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Photovoltaic laboratory machine with one panel

Harnessing the infinite potential of the sun


Photovoltaics, i.e. the generation of electricity from sunlight, is considered one of the most popular forms of renewable energy and has gained further importance in recent years. The potential is huge - especially for buildings, in cities, in industry as well as in the energy infrastructure. And the technical possibilities are far from exhausted. Researchers at AIT, for example, are looking into the use of special solar cells that can collect radiation energy on both their front and back sides.

The technology that generates electricity from solar energy using solar cells is called photovoltaics (PV). It has developed in leaps and bounds in recent years. Production costs have fallen sharply, and global expansion has been much faster than even the most optimistic proponents had assumed.

Photovoltaics as an integral part of a sustainable energy infrastructure

Photovoltaics is showing great growth rates, but at the same time it is necessary to further increase yield and deployment in order to achieve climate and energy targets. This is because by 2030, renewable energy sources are to generate enough electricity in Austria to cover 100 percent of total national electricity consumption (on a national balance sheet basis). 

For this to succeed, solar energy must take over a significant share and the installed capacity must be increased from the current 1.25 gigawatts to at least 15 gigawatts. By 2050, this figure is set to double again to 30 gigawatts. Photovoltaics can already be used as standard in innovative energy concepts for single-family homes, larger residential buildings or even plus-energy neighborhoods in urban areas - and is thus also an integral part of a sustainable energy infrastructure. Research is faced with questions of yield optimization and the further development of PV modules.

Technology development for more yield

One way to increase yields is to use new module technologies such as "bifacial" PV modules. With conventional module technologies, light is only converted into electricity from the side facing the sun. Bifacial modules, on the other hand, can use direct and reflected sunlight from both the front and the back of the module and convert it into electricity. Thus, up to 20 percent more solar energy can be used at once with the same installed area.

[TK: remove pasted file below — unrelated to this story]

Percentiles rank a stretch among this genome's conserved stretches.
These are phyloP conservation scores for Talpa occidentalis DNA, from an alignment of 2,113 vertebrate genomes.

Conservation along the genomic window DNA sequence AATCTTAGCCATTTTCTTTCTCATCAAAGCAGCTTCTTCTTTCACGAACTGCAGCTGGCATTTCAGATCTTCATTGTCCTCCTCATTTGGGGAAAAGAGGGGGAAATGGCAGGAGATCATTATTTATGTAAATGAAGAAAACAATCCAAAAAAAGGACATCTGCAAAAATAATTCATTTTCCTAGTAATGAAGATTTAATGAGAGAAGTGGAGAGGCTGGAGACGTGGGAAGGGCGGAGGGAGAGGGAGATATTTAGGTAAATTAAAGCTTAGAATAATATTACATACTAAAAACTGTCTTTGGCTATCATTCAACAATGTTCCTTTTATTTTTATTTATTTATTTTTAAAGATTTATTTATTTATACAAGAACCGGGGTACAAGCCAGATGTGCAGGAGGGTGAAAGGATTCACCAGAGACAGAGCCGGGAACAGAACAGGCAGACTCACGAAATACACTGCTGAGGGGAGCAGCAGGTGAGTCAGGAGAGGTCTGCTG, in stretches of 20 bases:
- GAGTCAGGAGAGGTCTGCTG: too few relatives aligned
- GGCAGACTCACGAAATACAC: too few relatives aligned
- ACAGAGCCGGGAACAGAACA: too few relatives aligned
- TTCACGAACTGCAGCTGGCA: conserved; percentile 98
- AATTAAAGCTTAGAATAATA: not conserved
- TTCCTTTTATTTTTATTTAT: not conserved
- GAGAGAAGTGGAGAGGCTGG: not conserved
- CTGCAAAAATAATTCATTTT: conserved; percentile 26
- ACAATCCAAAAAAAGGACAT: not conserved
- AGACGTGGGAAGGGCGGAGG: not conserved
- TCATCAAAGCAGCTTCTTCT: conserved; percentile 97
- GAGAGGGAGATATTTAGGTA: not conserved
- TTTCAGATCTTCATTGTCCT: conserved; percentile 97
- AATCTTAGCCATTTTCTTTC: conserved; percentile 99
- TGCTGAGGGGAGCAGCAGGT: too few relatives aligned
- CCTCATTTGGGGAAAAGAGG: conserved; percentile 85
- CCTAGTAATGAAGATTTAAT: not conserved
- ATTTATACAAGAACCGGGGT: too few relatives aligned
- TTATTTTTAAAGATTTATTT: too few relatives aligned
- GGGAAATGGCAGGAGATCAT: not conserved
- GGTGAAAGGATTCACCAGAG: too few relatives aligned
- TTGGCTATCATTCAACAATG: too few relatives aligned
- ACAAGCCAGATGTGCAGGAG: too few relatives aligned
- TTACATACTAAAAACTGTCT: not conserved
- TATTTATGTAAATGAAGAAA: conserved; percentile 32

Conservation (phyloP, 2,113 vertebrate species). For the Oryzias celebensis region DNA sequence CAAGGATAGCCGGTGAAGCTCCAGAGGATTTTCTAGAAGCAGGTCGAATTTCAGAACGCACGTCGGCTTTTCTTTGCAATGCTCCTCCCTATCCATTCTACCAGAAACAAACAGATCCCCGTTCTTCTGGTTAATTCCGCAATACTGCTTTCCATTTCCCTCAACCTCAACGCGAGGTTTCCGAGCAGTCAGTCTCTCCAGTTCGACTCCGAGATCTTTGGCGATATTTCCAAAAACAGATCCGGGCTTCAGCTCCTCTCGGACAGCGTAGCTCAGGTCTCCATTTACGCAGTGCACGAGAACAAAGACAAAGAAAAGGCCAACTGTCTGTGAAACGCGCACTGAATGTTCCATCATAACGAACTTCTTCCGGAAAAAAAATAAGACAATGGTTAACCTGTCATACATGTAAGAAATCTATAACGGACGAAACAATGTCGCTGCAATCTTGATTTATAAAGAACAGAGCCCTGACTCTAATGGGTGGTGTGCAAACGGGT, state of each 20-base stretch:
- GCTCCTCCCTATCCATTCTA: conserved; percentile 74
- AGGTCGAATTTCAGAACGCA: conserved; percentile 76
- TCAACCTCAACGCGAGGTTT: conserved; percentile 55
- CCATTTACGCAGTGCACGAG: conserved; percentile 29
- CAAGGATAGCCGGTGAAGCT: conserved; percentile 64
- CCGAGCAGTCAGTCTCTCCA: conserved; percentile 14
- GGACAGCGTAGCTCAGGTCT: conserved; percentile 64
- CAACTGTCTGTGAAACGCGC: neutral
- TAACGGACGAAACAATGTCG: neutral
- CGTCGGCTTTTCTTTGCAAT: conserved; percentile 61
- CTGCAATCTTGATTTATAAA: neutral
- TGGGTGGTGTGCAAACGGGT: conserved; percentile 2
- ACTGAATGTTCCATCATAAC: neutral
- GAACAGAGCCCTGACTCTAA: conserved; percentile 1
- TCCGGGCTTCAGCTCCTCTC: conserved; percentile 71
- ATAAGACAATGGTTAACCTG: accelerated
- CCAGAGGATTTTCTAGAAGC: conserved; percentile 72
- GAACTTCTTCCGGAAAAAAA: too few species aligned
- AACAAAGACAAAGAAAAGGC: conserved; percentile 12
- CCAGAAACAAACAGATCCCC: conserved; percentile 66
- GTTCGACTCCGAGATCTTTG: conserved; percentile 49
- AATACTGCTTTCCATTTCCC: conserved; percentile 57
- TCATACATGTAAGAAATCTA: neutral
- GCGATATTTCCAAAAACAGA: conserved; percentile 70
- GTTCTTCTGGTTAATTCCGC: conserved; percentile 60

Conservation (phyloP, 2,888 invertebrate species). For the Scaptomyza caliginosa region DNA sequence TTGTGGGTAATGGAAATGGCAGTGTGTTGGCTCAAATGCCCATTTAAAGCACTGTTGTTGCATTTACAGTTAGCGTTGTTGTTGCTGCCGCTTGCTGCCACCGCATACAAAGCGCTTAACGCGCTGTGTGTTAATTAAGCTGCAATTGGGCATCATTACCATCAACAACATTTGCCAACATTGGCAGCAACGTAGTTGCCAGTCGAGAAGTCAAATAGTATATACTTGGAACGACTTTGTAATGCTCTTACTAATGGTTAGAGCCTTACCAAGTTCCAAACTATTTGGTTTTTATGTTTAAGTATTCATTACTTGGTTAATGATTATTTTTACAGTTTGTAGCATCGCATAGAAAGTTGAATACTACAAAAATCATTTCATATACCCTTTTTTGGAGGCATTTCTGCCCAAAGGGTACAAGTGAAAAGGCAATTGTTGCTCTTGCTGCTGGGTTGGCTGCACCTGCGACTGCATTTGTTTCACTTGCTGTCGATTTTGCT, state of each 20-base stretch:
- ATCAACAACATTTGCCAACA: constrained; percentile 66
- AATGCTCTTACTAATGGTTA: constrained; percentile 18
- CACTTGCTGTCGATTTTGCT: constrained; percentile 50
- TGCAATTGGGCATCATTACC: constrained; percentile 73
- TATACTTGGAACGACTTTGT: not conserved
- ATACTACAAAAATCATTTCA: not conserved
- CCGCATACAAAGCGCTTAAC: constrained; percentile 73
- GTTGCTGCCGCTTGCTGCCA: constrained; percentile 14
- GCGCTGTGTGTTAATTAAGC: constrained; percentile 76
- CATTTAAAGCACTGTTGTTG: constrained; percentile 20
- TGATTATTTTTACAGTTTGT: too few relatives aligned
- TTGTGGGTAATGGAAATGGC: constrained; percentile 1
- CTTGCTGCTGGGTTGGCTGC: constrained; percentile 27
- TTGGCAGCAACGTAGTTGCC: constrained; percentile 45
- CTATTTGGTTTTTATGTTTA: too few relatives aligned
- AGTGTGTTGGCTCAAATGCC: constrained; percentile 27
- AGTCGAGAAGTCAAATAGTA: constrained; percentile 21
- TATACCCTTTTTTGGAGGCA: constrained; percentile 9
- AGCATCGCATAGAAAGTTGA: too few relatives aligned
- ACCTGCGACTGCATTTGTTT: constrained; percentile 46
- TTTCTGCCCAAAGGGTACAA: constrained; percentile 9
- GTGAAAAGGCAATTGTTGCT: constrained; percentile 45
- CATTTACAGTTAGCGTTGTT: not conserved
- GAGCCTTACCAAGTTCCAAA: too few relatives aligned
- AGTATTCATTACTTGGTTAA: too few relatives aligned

The Center for Energy of the AIT Austrian Institute of Technology is currently leading the European project "BI-FACE", which is concerned with this improved utilization. With bifacial solar modules, factors such as location, design, ground reflection and positioning must also be considered for optimal performance. To make the new modules attractive to businesses as well as homes, the project tested them in three different climates: subtropical (Cyprus), temperate (Austria) and maritime temperate (Netherlands). The team is also taking into account the aspect of standardization in its consideration and is developing innovative mounting and fastening structures.  

Research, such as that carried out at AIT, plays a decisive role on the way to the energy transition. In addition to many years of know-how, the AIT can also draw on excellently equipped laboratories. One focus here is on the quality assurance of PV modules and systems, including performance monitoring, yield forecasts and efficiency optimization.

[Translate to English:] Photovoltaikpanels am Dach vom AIT Gebäude in Wien

Test-Research, such as that carried out at AIT, plays a decisive role on the road to the energy transition.